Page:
Are fitness and infertility related? Before I even begin my blog (as my first post was just an introduction), I want to make a disclaimer. I am not an OBGYN, an endocrinologist or any type of medical doctor. I understand that every pregnancy and post-pregnancy experience is very different and unique to the individual and even each pregnancy for the same woman can be very different. I will be writing about my personal experience through infertility, exercising before, during and after my pregnancy as well as my experience working with clients before, during and after. Again, my goal of this blog is education, but I realize that the information will not apply to everyone and just as I tell all my clients, please check with your doctor if you have any questions before, during or after your pregnancy.
Back to infertility and fitness. There are so many causes of infertility that I am not even going to attempt to discuss each one. However, I do want to talk about fitness and infertility since this is a fitness blog. Can too much exercise cause infertility? Yes and No. Exercise is stress on your body. For the average exerciser, this stress is good stress. Your body benefits from the exercise. However, for some people possibly combined with other stressors (poor nutrition, work stress, relationship stress etc.) too much exercise could pose a problem.
According to Dr. James Clapp, one of the most well respected researchers in pre- and post-natal exercise and author of “Exercising Through Your Pregnancy,” believes that infertility and exercise were first seen as related because infertility is rather common (5 to 10 percent of couples) and so is exercising. Dr. Clapp states in his book that due to the fact it is rather expensive and often difficult to find reasons for diagnosis, a doctor would often look at lifestyle factors. Many doctors couldn’t find anything specific so they would suggest for women to cut back on their exercise and gain a few pounds and that would solve the issue. This belief was then supported by two studies in the 1980’s. One of the studies showed that exercise can suppress or alter the normal pattern of hormonal secretion that regulate the production and the release of eggs from the ovary. Dr. Clapp states that this study was atypical as it took untrained women and suddenly put them on a very high-volume training regimen. In the second study, the poor nutritional intake and other stressors could have contributed to the infertility.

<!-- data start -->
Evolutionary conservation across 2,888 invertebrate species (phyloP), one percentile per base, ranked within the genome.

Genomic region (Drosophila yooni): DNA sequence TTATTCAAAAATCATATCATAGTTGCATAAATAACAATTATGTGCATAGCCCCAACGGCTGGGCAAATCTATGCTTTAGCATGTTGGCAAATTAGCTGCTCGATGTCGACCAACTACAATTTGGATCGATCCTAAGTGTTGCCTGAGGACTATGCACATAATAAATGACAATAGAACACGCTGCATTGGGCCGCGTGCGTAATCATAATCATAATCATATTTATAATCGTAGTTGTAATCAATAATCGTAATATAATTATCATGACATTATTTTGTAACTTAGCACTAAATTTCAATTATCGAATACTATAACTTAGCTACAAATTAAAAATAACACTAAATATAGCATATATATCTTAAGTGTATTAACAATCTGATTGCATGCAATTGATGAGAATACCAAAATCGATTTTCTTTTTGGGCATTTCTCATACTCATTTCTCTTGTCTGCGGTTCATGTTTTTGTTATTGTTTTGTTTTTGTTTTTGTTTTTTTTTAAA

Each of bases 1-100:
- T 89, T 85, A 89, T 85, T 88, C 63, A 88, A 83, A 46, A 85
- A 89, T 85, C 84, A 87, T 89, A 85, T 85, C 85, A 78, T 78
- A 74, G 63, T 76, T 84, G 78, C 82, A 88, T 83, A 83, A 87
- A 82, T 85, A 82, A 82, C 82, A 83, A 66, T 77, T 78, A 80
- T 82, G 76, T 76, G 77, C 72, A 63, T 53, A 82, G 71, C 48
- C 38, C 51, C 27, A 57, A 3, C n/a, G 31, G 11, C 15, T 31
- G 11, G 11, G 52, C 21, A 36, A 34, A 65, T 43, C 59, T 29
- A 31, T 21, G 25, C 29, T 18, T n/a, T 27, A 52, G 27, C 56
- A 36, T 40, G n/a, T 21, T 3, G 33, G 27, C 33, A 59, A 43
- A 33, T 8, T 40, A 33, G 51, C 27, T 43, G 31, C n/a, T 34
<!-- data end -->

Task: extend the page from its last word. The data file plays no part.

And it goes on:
Dr. Clapp continues this subject in his book with his own study conducted on 500 women trying to get pregnant. Most of the women were recreational athletes (defined as exercising 20-60 minutes, three to five times a week) Dr. Clapp came to the conclusion that “most healthy women can exercise vigorously without interfering with their fertility.”
Yet, just like many things, there can be too much of a good thing. Dr. Clapp’s study was only conducted on specific type of women with specific types of exercises. So though in his research he did not see a correlation between exercise and infertility he does state that “I suspect that there is a threshold level of exercise above which infertility does become a problem.” Therefore women performing at much higher training levels could see a problem.
Dr. Clapp thinks that the threshold for exercise tolerance before it becomes an issue for women trying to conceive is very high but agrees can be compounded by other stressors. For some women exercise stress, combined with others stressors can cause issues. Other women can continue high intensity exercise with no issues, hence my answer of ‘yes’ and ‘no’ if exercise can cause infertility.
Stay tuned for Part II of “Fitness and Infertility” where I will share my own journey as well as a few of my other fitness friends battle with infertility.
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